News / USA

    Lessons Learned from Hurricane Sandy

    The ruins of an oceanfront home destroyed by Superstorm Sandy is scattered next to an existing home in Mantoloking N.J.,  Tuesday,  Oct. 15, 2013.
    The ruins of an oceanfront home destroyed by Superstorm Sandy is scattered next to an existing home in Mantoloking N.J., Tuesday, Oct. 15, 2013.
    Adam Phillips
    October 29, 2012 Hurricane Sandy slammed into coastal areas of the northeastern U.S., leaving thousands homeless and causing more than $65 billion in damage. Rebuilding efforts continue today. Experts suggest what might be done to minimize cost of future extreme weather events due to climate change.

    Most scientists agree that global warming is causing the glaciers to melt, which in turn is causing sea levels to rise. That makes coastal areas like New York City vulnerable.

    For years, Klaus Jacob, a research scientist at Columbia University’s Lamont-Doherty Earth Observatory, warned that New York’s infrastructure and subway system could be catastrophically flooded during extreme weather.
     
    Because of flood preparation maps he had prepared, much of New York City’s subway system remained dry during Sandy. However, climate change continues to accelerate. Jacob says a barrier system can help in the near-to-mid term.

    “The best known is in the Netherlands. Normally those storm surge barriers are open. But when a storm comes, you close them so the storm surge cannot enter into the city. But as sea level rise continues, you have to eventually close those barriers permanently," said Jacob.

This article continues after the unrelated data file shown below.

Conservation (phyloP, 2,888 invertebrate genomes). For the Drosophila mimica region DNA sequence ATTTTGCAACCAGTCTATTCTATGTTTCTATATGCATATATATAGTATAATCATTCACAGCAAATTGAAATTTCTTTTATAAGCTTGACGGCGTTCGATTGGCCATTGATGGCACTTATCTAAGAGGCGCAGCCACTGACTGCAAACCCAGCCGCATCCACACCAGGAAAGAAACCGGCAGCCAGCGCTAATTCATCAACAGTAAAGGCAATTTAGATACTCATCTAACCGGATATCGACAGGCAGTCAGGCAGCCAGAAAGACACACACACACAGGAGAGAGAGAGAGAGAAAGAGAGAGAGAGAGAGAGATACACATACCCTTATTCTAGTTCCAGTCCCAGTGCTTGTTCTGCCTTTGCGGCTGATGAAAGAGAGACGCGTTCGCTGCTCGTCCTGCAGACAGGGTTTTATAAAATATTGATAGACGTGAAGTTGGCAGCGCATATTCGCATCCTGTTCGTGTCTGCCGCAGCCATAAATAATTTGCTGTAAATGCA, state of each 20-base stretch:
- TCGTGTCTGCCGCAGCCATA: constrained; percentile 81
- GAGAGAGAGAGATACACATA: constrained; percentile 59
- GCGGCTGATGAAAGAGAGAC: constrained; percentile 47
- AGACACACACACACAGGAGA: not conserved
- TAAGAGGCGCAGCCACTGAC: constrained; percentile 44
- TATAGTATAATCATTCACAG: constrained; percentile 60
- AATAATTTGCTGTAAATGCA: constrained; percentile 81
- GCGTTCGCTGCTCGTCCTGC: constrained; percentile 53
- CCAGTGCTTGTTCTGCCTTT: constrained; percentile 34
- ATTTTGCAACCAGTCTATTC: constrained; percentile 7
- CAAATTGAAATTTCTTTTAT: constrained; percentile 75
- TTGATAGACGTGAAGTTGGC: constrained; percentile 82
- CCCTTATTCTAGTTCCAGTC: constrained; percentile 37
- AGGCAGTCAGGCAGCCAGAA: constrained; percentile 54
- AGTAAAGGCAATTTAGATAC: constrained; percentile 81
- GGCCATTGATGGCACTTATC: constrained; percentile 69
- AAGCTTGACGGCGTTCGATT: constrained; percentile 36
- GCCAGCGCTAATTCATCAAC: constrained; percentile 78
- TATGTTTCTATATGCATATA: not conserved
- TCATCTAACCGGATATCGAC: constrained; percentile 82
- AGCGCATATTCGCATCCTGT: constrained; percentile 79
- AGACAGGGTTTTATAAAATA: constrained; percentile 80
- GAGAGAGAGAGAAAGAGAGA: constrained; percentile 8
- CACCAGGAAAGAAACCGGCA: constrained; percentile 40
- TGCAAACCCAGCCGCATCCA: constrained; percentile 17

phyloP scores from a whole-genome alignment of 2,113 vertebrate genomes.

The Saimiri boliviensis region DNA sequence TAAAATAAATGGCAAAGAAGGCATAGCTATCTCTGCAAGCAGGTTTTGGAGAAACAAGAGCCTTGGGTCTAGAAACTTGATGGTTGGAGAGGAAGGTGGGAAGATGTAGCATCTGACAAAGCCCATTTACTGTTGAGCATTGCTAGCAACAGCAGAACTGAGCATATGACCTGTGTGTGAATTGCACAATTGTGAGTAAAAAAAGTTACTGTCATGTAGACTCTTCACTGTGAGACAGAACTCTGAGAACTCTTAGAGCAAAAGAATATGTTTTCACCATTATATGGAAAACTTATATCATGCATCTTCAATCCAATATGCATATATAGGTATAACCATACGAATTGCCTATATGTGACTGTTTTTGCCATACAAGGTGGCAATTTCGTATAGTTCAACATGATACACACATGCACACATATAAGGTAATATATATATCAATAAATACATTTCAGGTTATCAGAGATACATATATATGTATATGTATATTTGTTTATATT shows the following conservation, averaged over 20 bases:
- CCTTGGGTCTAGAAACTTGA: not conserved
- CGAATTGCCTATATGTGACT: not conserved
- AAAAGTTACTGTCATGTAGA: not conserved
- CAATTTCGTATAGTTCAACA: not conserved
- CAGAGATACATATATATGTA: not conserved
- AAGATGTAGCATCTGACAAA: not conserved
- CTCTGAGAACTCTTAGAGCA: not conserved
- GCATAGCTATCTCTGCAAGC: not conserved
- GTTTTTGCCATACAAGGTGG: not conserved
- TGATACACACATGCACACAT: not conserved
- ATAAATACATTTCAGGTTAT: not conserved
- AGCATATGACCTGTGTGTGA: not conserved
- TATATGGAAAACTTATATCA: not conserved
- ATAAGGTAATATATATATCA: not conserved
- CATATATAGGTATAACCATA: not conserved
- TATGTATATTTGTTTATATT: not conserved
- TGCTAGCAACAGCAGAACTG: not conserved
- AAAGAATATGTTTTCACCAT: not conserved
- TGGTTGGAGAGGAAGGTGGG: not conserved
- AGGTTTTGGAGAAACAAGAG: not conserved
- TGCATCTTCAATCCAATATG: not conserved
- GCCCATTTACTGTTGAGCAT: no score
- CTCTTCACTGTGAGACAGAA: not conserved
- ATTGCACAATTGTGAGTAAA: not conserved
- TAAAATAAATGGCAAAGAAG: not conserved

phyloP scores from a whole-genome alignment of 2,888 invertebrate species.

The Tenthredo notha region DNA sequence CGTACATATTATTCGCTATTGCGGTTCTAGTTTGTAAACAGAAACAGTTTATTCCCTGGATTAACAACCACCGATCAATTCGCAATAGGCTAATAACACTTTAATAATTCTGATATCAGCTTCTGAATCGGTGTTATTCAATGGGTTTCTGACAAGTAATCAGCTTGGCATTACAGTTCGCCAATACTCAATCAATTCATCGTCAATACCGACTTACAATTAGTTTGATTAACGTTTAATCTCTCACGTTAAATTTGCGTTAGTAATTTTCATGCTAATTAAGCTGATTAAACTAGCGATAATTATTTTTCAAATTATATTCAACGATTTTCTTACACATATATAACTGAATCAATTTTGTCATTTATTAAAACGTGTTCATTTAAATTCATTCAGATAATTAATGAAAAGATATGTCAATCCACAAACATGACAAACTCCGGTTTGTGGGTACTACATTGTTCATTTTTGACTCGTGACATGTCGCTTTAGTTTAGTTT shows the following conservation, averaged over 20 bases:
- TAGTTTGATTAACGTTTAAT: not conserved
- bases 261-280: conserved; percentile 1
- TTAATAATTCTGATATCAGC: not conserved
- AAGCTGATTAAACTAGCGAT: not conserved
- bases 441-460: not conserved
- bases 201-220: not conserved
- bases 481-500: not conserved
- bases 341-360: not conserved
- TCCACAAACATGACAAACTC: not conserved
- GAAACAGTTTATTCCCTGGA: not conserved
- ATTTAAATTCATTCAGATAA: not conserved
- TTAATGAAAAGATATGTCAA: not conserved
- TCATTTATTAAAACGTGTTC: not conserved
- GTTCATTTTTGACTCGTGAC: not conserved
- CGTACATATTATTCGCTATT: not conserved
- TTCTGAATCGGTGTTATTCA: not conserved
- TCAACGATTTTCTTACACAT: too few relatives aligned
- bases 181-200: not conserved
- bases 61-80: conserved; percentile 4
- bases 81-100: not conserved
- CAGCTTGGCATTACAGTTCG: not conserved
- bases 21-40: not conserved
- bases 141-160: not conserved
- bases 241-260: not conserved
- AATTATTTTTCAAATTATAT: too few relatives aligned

Another strategy is to accommodate the rush of water by allowing seawater to course through roadways.

    “For instance, in downtown Manhattan we'd have to give up the use of below ground and at ground levels of buildings and will have to live from the second and third floor on and do business. That means both the infrastructure - electricity, water and sewage, communications - need to be waterproofed so they can live and work under these water conditions," said Jacob.
     
    Jacob says one also could connect buildings via above-ground walkways called “highlines.” But in his opinion, the best long term option, at least for Manhattan, is to retreat permanently from the island’s coastal areas to higher ground.

    But Steven Cohen, executive director of Columbia University’s Earth Institute, doesn't think mass migration is necessary.

    He criticizes the federal government. For months, partisan squabbling in Congress prevented federal aid money from being disbursed to homeowners whose dwellings were damaged or destroyed.

    “Part of the basic function of government is to protect people, and part of what government has to do now is to get in the reconstruction business and do it quickly," said Cohen.
     
    At the same time, Cohen says, humanity must find alternatives to burning fossil fuels that create global warming and the rise in sea levels.
     
    “It’s not only climate change. It’s ecological damage. It’s the cost of it all. And we have to figure out a way to build a collective response to this so nobody goes broke trying to fix it and everybody helps each other," he said.

    New Yorkers are examining other strategies for dealing with climate change, including Rebuild by Design, an initiative that combines community input with disciplines like architecture and urban design to protect New Yorkers from future climate events, while beautifying the city.